Why I love Etsy

Hooked Bike Rug by Maymesheep via Etsy.com.

Since I’ve gotten back to regular blogging, I’ve mentioned a few times that I’ve opened a store on Etsy, the online marketplace for handicrafts and vintage. I’ve also pointed you to products on Etsy that are in line with the conservation values I espouse.

But now I’m going to wring out a full-throated paean to exactly why I think Etsy is so great across so many fronts.

And then, even though I’m not typically one of those product-focused and “check-out-my-living-room-redesign” kind of bloggers, I’m going to add a second blog to my weekly rotation going forward in which I profile an artist or shop on Etsy. I can’t help it — there’s just such amazing work going on on there I’ve got to give it some props.

Don’t worry, you can still count on a Monday morning post about how to NOT spend your money, but rather to do it all yourself (if you can devote the time). And you’ll still get my characteristically scathing swipes at generic, corporate culture in general.

But loving Etsy and being critical of an impersonal industrial system that’s gotten too big for its britches are not incompatible missions.

So here goes, why I love Etsy.

Oh, Etsy!

Etsy has almost single-handedly made it possible for roughly three quarters of a million sellers — many of them women — to bring their wares to market, locally, nationally, and internationally. And it boasts about 15 million members worldwide and is doing some $500 million in sales annually!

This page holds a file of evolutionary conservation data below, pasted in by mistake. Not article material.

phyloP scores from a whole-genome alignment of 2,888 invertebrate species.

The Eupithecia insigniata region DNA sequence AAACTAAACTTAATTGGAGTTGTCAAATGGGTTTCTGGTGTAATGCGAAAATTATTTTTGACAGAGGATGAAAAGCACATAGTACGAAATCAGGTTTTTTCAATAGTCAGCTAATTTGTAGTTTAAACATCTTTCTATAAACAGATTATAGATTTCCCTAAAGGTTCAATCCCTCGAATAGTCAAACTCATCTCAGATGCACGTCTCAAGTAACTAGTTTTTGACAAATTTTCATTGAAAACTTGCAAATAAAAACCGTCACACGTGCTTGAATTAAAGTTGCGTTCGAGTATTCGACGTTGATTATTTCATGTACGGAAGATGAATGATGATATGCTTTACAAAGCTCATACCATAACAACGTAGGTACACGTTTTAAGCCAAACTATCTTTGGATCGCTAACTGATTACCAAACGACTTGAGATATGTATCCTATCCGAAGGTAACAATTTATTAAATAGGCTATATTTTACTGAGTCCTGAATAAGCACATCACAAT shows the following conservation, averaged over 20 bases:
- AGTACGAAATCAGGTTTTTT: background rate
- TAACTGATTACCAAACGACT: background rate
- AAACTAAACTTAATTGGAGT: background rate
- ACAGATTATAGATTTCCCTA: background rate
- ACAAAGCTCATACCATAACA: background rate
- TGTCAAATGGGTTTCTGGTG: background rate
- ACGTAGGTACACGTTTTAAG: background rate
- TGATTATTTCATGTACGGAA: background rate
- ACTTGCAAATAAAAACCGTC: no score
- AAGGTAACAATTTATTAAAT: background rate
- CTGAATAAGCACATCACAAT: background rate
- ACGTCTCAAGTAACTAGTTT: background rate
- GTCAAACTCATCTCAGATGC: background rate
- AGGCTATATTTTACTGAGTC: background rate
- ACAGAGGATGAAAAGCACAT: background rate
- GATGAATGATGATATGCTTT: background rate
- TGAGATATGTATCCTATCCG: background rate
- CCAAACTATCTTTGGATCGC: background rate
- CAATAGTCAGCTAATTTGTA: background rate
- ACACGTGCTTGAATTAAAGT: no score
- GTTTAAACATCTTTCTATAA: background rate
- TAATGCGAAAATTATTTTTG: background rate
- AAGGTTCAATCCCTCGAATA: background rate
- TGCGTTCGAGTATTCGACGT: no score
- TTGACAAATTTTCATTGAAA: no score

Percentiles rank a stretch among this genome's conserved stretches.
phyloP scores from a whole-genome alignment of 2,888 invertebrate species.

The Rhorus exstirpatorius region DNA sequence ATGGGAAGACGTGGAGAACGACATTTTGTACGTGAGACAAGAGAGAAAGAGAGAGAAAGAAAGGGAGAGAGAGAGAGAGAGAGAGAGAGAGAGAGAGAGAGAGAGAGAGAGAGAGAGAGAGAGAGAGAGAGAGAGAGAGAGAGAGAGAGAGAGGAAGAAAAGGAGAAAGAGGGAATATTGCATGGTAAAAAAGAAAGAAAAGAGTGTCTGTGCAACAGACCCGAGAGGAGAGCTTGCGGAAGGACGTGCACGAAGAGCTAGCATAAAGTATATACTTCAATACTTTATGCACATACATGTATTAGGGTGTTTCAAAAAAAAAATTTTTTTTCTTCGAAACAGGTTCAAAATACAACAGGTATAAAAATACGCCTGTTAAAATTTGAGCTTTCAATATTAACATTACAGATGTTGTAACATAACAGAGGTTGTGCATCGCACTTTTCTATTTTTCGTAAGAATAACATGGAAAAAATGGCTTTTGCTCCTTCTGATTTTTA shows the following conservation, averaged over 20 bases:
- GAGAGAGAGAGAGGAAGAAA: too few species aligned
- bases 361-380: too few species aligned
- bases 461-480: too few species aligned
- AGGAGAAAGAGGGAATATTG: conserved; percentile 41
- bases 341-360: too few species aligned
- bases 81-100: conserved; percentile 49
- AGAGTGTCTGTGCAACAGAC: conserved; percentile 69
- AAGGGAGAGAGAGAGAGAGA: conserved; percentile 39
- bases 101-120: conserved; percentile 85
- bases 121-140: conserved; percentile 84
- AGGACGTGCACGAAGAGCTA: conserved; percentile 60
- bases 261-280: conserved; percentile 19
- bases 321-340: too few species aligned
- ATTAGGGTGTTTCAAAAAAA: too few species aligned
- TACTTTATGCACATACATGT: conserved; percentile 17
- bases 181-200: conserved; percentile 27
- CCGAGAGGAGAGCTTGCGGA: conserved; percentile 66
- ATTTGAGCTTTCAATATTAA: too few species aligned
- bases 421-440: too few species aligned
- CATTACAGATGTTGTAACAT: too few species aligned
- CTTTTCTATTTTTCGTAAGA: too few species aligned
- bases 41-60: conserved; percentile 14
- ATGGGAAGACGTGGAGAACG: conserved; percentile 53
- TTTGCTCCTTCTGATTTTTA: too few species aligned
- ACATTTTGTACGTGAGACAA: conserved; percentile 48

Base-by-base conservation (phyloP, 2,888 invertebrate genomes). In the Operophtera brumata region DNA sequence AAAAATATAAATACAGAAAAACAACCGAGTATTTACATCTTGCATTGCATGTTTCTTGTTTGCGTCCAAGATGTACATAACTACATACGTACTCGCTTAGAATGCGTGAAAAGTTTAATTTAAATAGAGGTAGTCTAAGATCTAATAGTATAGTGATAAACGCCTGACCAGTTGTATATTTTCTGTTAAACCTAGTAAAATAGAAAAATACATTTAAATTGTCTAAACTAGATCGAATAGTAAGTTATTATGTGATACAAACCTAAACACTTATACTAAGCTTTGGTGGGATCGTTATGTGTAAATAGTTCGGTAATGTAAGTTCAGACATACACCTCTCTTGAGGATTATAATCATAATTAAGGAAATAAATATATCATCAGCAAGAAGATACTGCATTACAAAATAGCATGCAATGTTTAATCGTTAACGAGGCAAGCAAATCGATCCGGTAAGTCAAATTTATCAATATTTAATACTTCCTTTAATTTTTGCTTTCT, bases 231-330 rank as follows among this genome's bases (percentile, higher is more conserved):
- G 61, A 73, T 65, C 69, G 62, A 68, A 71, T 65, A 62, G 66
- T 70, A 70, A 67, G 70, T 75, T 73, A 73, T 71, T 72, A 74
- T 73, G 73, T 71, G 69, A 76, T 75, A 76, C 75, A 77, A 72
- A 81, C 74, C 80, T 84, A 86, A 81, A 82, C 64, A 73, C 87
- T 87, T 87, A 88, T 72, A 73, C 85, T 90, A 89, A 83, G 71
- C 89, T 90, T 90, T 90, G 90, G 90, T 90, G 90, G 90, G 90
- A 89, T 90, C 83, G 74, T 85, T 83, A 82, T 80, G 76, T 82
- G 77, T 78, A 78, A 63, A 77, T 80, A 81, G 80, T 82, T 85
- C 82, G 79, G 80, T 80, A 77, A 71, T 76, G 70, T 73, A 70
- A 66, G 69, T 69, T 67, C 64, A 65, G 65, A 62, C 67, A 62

Yeah, sure eBay has done that too.

But Etsy is target-focused on artisan makers, fine artists, and crafters (along with vintage and supplies) and their mission shows in everything from the stylish way the site looks and operates, to the abundant free marketing and development tools for its sellers.

What this means is that a whole host of people are either able to make Etsy their primary source of income, or a secondary supplemental source, allowing both types of folks more freedom and resilience in a shaky worldwide economy.

What about Buy Local?

There’s a lot to be said for how far the relocalization movement has gone in such a short time. Buying locally and supporting local artisans and entrepreneurs increasingly ranks as a high value for citizens, community members, and consumers.

Fortunately Etsy isn’t in conflict with that. They offer a Shop Local function for sellers and buyers, letting you know who in your community is selling vintage and handmade goods or supplies online. So if you’re a hardcore Buy Local purist, you can just enter your zip and find your local Etsy connection.

In the meantime, the concept of buying local can sometimes muddy the waters of what it means to support your neighbors’ endeavors.

In my own neck of the woods I’ve committed to two buying missions. One is to get a minimum of $50 in local food per week from my local farmers markets, farm stores, wineries and breweries. (Local restaurants are in a separate category for me.)

My family is also registered in the 3/$50 program, committed to spending a minimum of $50 at 3 local businesses per month (or as I say, some combination therein).

And that’s great.